Ian Winer, head of equity trading at Wedbush Securities in Los Angeles, told the Canadian news outlet BNN
that U.S. stocks will "get pounded" if Donald Trump is elected president.
“If Trump becomes president of this country, the S&P 500 will go to 1,000. People are brushing it off, but there is absolutely no way that this market—and this economy—does not get pounded,” he said. The S&P 500 traded at about 2015 late Wednesday.
“Bad for home builders, bad for everybody, but most of all bad for the United States of America,” Winer said about a possible Trump presidency.
“People are very concerned in any scenario other than Hillary Clinton at this point, which is shocking in and of itself,” he said. “But she seems to be the most market-friendly person that we could have.”
reported that while a Trump win and his “third-grade economics” would negatively impact “pretty much anything commerce-related,” Winer did point to one area that would get a boost: “It’d be great for Canada, because there’s going to be a heckuva lot of people looking to move there permanently,” he said. “Buy Canadian real estate.”
To be sure, Mike Jackson, the chief executive of the nation's largest automobile retailer, said he has left the Republican Party over its failure to take on Trump, who has become the front-runner for the party's presidential nomination. "I left the Republican Party last year when they didn't take on Donald Trump early," he told CNBC.
"I'm now an independent. I'm Switzerland," he said.
The New York billionaire scored big wins in Florida, Illinois and North Carolina on Tuesday which brought him closer to the 1,237 delegates he needs to win the nomination.
But one loss — in the crucial state of Ohio — left the door open for those in the party trying to stop Trump from becoming the Republican nominee for the Nov. 8 election, Reuters reported.
Trump might fall short of the majority required, enabling the party establishment to put forward another name at the July convention in Cleveland to formally pick its candidate, Reuters
Party leaders are appalled at the real estate developer and reality TV personality's incendiary rhetoric and believe his policy positions are out of step with core Republican sentiment, such as his vow to deport 11 million illegal immigrants, temporarily ban Muslims from the United States and build a wall along the border with Mexico.
But the Republican establishment's bid to stop him may have come too late as a field of candidates that once included Trump and 16 high-profile party figures has dwindled to only three with Trump, 69, in command ahead of U.S. Senator Ted Cruz, 45, and Ohio Governor John Kasich, 63, who won the Ohio Republican primary on Tuesday.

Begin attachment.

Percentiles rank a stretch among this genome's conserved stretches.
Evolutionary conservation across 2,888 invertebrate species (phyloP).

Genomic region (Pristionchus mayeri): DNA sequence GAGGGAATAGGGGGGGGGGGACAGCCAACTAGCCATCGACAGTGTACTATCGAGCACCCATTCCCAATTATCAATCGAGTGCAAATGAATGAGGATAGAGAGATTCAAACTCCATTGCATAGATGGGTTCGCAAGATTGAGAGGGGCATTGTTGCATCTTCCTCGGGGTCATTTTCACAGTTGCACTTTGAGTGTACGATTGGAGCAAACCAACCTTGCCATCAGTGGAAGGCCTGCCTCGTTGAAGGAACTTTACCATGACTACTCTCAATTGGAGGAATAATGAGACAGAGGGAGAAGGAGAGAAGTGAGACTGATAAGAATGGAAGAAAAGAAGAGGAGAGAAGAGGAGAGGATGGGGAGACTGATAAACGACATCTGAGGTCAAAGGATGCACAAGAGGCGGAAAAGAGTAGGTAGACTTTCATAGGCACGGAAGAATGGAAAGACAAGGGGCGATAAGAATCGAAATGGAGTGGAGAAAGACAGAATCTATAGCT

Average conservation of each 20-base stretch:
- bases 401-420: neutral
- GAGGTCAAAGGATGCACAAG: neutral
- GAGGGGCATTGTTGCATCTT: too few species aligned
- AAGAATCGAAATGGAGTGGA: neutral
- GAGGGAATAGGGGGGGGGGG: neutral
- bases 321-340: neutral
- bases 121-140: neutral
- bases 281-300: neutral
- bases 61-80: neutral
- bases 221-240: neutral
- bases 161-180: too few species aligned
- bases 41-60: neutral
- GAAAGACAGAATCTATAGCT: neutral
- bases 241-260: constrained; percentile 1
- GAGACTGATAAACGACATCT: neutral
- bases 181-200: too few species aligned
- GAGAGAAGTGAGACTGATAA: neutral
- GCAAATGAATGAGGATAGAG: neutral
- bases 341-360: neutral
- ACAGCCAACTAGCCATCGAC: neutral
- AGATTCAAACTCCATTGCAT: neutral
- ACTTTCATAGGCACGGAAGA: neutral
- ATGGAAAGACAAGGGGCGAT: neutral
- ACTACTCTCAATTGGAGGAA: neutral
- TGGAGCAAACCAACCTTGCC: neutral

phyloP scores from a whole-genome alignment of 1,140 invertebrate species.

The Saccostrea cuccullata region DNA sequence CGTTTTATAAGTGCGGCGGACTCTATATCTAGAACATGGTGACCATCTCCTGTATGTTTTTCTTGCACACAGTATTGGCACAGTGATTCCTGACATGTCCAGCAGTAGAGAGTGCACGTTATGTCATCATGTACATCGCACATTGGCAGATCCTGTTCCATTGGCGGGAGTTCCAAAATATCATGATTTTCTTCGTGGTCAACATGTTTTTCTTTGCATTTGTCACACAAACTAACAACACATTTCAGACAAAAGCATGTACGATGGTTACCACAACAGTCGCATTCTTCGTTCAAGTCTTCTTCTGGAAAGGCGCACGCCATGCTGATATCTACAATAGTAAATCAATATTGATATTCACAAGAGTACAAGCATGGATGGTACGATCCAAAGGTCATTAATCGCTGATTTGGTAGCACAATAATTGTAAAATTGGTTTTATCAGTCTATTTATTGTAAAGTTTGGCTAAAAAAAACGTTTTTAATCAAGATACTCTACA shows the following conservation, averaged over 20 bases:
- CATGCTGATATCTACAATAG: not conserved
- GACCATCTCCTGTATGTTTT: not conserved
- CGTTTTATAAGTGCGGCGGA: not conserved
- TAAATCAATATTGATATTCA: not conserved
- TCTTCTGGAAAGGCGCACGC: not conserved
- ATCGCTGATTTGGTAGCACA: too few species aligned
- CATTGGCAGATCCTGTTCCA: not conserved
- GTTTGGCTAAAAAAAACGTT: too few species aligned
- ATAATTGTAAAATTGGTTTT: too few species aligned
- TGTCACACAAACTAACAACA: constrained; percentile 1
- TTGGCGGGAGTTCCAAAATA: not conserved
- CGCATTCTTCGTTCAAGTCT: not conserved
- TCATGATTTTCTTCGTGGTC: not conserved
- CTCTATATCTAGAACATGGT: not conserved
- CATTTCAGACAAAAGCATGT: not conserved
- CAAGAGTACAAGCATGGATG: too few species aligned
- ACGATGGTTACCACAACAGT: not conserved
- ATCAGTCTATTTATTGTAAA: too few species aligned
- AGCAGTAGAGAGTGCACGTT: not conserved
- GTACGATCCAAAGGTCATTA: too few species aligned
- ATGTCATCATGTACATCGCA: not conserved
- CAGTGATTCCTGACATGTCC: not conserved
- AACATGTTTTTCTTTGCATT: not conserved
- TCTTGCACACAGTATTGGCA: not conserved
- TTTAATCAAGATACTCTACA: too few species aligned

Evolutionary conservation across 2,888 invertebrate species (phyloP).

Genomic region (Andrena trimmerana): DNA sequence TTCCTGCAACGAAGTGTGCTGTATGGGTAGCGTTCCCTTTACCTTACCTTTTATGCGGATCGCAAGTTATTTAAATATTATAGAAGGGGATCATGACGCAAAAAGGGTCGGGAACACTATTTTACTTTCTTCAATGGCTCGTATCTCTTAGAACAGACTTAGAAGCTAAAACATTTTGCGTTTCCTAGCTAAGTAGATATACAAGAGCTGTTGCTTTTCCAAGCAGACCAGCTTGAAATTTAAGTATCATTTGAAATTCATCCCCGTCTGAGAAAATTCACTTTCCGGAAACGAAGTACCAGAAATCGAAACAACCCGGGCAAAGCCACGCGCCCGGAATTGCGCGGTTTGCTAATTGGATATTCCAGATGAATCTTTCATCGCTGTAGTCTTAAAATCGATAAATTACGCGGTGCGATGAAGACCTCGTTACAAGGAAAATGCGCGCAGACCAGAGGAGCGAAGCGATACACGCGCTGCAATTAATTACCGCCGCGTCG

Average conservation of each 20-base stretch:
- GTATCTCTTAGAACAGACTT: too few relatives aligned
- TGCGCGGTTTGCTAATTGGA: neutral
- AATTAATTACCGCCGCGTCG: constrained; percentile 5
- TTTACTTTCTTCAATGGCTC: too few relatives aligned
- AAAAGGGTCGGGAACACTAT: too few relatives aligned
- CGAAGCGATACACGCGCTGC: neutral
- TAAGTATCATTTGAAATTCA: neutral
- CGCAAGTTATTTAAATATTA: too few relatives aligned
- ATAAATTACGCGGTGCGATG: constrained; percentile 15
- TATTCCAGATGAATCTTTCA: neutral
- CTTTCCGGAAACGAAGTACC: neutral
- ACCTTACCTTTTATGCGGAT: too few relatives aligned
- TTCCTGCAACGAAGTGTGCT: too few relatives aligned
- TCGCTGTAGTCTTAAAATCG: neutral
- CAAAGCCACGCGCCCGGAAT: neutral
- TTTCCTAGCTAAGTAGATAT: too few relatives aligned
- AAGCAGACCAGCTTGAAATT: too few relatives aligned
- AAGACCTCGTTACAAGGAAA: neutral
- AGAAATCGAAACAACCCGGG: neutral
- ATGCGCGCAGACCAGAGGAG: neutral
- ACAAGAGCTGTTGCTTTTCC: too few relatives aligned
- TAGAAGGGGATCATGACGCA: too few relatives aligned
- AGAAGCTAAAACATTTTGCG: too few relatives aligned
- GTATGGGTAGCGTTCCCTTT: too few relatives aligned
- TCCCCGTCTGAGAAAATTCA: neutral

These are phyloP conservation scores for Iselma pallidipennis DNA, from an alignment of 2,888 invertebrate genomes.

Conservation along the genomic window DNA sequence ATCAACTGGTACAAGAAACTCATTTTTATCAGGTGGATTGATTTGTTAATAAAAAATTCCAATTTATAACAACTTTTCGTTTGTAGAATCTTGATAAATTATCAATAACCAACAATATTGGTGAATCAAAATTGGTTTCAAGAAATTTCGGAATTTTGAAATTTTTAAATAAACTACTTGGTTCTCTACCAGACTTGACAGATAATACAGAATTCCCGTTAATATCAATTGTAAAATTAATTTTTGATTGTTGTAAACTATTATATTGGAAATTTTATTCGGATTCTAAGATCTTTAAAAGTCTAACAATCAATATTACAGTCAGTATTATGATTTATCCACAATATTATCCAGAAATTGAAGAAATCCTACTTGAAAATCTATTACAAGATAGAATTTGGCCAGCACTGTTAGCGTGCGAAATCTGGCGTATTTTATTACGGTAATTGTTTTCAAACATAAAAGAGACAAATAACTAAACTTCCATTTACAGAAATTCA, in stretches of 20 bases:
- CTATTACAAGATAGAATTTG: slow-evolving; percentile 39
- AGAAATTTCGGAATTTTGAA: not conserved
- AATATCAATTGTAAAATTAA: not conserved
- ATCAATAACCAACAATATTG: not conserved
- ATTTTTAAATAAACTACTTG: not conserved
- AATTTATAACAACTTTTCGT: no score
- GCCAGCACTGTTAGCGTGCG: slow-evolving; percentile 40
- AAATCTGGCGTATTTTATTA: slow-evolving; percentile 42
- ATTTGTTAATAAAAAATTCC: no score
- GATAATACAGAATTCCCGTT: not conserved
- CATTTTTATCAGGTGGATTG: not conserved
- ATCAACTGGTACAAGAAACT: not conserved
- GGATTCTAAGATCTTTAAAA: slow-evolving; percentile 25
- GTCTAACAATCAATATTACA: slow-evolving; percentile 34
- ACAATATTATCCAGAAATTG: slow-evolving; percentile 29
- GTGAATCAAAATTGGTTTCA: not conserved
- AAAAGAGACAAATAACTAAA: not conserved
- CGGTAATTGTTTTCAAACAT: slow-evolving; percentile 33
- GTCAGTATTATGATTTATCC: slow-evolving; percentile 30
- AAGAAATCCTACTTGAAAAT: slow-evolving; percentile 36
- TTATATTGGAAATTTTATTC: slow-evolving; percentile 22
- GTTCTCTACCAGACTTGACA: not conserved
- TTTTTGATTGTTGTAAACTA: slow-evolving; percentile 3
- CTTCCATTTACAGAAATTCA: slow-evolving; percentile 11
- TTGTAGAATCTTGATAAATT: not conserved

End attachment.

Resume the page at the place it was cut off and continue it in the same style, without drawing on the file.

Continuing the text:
Trump warned of public riots if he is denied the party's presidential nomination after a string of primary election victories. In an interview with CNN on Wednesday, Trump said if he got a large number of delegates yet was denied the nomination: "I don't think you can say that we don't get it automatically. I think you'd have riots. I think you'd have riots. I'm representing many, many millions of people."
Many other prominent economic voices have publicly expressed apprehension of a Trump White House
Liberal New York financier George Soros, whose effort to unseat President George W. Bush in 2004 shattered political spending records, is returning to big-ticket giving after an 11-year hiatus, Bloomberg
Soros has spent or committed more than $13 million to support Hillary Clinton and other Democrats this election cycle, already more than his total disclosed spending in the last two presidential elections combined.
Soros has expressed alarm over the past few months at the candidacies of Republicans Donald Trump and Ted Cruz. In a statement last week about a new group he's funding to increase voting by Latinos and immigrants in the election, he again mentioned the two candidates by name.
"The intense anti-immigrant and anti-Muslim rhetoric that has been fueled by the Republican primary is deeply offensive," Soros said in the statement. "There should be consequences for the outrageous statements and proposals that we've regularly heard from candidates Trump and Cruz."
(Newsmax wire services contributed to this report).
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